Wednesday, August 27, 2008
5872: The Ad Industry On Life Alert…?
Another age-related rant from Adweek.com…
Is the Nation’s Richest Market Virtually Ignored?
65-plus -- Is there anyone in the agency business remotely close to that age?
By Piet Verbeck
The advertising business seems to be way out of touch with one of the fastest growing and certainly the richest market of all: 65-plus. The reason could be that there is nearly no one in the agency business even remotely close to that age.
At age 65, most people in America don’t just start living on a tiny fixed income in a small condo and then shuffle off to the nursing home. They begin, in fact, to consider how they will spend the money that they have spent their life accumulating. That money, dear friends, is more than two-thirds of the nation’s financial wealth. In 2030, the 65-plus population will double to about 71.5 million, so please listen up.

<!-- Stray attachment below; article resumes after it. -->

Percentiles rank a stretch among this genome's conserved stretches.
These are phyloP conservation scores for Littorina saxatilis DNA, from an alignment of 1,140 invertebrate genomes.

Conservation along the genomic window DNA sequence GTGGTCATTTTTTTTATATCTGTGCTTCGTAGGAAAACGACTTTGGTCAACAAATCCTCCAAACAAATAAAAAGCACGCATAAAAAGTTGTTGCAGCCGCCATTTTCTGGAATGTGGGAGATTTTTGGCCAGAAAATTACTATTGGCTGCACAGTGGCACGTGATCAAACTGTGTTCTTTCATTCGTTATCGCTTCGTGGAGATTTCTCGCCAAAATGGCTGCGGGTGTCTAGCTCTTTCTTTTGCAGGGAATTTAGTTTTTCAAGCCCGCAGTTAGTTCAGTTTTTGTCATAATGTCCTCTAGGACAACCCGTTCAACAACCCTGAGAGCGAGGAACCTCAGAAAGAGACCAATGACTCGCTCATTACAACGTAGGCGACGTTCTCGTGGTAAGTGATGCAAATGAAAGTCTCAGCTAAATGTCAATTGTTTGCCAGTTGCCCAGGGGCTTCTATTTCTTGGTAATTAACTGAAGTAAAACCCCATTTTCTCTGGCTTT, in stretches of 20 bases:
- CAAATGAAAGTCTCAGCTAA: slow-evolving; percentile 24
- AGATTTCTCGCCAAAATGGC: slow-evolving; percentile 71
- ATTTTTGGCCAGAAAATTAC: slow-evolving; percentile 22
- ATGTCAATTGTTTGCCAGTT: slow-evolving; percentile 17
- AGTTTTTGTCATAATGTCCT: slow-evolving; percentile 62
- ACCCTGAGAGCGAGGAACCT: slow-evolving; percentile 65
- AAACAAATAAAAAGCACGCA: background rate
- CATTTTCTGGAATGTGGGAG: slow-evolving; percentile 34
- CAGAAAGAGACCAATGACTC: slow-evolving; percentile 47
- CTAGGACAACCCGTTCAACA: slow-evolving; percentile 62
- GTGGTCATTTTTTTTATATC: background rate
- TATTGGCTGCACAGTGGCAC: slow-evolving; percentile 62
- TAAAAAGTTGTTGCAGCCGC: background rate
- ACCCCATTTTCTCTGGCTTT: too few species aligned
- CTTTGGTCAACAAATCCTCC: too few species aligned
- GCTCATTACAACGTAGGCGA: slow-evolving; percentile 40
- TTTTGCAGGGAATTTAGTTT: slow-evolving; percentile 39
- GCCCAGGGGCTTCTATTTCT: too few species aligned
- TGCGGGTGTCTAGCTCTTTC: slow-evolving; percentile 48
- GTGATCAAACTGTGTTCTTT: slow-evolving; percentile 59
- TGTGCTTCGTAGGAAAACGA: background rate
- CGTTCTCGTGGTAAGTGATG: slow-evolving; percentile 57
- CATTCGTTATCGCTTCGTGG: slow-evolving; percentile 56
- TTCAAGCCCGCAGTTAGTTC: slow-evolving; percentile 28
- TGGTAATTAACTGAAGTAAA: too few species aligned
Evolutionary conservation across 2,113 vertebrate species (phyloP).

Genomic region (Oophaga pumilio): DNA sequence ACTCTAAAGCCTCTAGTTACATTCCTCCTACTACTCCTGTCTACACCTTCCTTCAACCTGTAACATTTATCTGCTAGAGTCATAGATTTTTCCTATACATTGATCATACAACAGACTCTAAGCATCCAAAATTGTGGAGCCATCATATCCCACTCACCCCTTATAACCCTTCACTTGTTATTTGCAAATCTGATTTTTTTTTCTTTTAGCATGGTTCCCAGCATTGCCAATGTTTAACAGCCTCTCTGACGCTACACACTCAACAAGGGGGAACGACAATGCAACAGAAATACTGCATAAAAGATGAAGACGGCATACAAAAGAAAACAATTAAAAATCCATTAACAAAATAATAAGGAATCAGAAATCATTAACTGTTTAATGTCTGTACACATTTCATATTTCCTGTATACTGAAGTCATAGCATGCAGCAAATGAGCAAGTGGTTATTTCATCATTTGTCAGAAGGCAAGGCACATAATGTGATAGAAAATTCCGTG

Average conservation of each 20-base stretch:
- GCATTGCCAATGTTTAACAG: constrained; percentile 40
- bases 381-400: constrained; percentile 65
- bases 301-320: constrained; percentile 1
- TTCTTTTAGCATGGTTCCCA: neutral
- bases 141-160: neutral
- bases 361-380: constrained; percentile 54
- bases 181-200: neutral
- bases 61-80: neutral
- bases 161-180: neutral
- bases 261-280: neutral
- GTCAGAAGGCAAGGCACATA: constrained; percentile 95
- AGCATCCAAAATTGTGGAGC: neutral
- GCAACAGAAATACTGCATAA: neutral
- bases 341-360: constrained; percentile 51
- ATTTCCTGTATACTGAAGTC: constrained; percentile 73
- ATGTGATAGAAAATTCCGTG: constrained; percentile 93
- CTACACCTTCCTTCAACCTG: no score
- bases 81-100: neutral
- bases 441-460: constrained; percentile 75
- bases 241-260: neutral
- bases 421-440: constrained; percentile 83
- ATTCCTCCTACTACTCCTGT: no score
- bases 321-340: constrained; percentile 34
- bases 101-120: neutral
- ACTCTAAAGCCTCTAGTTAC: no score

Sixty-five-plus is the time for us to travel to places we’ve never seen, move to places we’ve always wanted to live, shed our work clothes and buy some cool vines, buy toys for our grandkids, communicate and buy on the Web, and work on our bodies to stay in shape. In short, 65-plus is a whole new life for a huge market that’s never seen so much money and never had so much time.
It’s a pity the advertising business has such a hard time relating to these people. Think they already do? Look at the spots on the nightly news tonight or check out CNN during the day. Most of the ads are done without an ounce of feeling, care or creativity.
You know people have to be coaxed into watching a commercial. So why don’t you coax the 65-plus market. Instead, you yawn, bang out the facts, shove the spots on the tube and run them with jackhammer frequency. Here’s news: You cannot bore this market into buying, not any more. We are not really interested in what the Flying Nun thinks about our bones, what Florence Henderson thinks about our pets, what Ed McMahon thinks about our bathrooms or what Robert Wagner wants us to do with our mortgages.
[Read the full lecture here.]